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WASHINGTON, March 22 (Reuters) - U.S. presidential candidate Sen. Barack Obama called on Thursday for top economic policy-makers to convene a conference to help homeowners avoid losing their homes amid a wave of foreclosures.
Obama, an Illinois Democrat, urged Federal Reserve Chairman Ben Bernanke and Treasury Secretary Henry Paulson to bring together lenders, consumer advocates, federal regulators and housing agencies for a summit meeting on preserving home ownership.
Foreclosure rates soared among subprime borrowers, those with blemished credit, at the end of 2006 as adjustable rate mortgages reset at higher levels and home values moderated or fell after a five-year U.S. housing boom.
"We cannot sit on the sidelines while increasing numbers of Americans lose their homes," Obama said in a letter to Bernanke and Paulson.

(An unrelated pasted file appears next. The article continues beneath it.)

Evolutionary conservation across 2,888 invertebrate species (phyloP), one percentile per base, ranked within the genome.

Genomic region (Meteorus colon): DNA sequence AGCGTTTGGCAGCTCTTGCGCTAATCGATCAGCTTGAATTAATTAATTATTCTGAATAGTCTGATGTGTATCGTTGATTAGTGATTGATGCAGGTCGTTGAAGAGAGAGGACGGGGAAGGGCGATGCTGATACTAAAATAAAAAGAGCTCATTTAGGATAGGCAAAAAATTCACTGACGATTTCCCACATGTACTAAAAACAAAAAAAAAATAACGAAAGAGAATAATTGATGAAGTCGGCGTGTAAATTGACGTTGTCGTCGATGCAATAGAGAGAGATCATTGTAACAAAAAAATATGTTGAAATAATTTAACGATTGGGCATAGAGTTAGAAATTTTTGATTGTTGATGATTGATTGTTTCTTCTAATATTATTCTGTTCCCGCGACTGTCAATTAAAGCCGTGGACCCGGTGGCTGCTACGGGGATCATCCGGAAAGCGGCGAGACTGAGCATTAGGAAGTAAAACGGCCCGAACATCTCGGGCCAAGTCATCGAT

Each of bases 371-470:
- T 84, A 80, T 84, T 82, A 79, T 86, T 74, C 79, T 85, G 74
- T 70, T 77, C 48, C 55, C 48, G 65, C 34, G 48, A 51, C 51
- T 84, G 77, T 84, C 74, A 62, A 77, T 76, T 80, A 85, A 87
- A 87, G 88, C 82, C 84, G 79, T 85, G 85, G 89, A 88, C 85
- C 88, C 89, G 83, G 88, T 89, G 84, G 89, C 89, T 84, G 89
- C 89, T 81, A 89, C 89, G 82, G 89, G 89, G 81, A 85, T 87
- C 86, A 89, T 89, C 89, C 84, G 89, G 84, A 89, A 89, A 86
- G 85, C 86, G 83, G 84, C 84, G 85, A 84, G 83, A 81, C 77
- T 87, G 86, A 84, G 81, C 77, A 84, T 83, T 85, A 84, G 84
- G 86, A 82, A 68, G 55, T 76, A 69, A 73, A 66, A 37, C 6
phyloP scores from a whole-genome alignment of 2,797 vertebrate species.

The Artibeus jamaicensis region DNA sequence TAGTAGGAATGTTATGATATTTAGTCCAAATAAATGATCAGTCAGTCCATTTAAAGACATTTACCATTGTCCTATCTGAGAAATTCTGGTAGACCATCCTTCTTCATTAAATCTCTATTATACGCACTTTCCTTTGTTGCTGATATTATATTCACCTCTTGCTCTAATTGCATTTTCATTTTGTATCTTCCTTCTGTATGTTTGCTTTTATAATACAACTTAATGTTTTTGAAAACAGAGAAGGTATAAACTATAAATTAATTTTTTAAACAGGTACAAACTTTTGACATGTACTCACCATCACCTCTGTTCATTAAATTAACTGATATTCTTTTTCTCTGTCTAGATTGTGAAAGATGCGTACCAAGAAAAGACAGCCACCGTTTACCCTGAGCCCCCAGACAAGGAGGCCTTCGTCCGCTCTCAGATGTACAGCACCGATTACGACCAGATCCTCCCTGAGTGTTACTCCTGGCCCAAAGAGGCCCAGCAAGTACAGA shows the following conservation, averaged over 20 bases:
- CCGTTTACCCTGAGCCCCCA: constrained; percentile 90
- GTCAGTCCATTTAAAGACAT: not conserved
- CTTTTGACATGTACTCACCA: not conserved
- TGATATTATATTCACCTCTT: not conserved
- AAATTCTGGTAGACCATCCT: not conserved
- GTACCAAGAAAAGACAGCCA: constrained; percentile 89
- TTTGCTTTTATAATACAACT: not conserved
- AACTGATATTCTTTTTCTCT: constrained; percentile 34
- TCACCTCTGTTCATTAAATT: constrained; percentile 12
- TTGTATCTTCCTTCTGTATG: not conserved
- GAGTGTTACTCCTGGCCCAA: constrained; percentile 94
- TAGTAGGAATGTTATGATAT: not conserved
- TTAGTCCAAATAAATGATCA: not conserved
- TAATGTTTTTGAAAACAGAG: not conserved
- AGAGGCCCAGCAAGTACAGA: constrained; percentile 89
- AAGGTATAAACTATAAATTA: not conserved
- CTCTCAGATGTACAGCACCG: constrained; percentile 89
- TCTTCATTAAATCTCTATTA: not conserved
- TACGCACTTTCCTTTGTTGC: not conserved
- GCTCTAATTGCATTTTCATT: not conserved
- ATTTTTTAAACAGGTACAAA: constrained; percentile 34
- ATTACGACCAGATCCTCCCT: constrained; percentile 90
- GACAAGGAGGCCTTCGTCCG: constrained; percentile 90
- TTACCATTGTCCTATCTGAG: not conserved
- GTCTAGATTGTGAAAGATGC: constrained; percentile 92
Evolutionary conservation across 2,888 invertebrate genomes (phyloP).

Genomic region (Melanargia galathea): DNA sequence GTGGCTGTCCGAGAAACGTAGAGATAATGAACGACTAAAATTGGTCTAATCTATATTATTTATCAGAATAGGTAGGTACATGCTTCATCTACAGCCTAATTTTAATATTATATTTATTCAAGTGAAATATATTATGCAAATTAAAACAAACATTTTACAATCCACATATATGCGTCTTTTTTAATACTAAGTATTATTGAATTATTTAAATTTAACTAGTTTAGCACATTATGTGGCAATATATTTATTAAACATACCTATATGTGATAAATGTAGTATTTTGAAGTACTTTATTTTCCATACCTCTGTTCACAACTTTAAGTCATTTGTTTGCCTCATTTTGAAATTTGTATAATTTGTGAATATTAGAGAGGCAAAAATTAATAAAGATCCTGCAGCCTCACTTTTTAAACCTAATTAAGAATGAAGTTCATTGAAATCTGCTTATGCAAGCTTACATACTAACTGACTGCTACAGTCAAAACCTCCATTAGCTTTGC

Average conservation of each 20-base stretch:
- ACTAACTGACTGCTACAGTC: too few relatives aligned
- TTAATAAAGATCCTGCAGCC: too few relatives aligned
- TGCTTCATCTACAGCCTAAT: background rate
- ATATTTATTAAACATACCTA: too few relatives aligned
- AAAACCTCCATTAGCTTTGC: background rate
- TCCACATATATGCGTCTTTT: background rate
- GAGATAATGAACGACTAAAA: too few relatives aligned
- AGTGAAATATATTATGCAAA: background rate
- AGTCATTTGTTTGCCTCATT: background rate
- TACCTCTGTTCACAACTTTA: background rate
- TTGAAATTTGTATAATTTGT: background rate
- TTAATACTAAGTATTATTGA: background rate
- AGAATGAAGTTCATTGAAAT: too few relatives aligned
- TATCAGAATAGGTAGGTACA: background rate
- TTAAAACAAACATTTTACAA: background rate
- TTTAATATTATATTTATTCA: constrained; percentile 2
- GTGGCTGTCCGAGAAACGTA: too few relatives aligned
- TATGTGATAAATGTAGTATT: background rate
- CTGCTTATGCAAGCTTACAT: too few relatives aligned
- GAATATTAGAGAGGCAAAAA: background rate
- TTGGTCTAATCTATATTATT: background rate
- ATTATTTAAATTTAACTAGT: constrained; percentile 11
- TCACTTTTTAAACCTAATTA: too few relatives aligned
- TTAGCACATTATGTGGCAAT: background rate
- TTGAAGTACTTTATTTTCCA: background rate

An estimated 1.5 million homeowners are expected to face foreclosure in 2007, a 20 percent to 25 percent increase over last year, according to research firm RealtyTrac.
Obama believes the government's oversight agencies were too slow to respond to an overheating housing market, an aide said.
"Regulators are partly responsible for creating the environment that is leading to rising rates of foreclosure in the subprime market," the Illinois lawmaker said.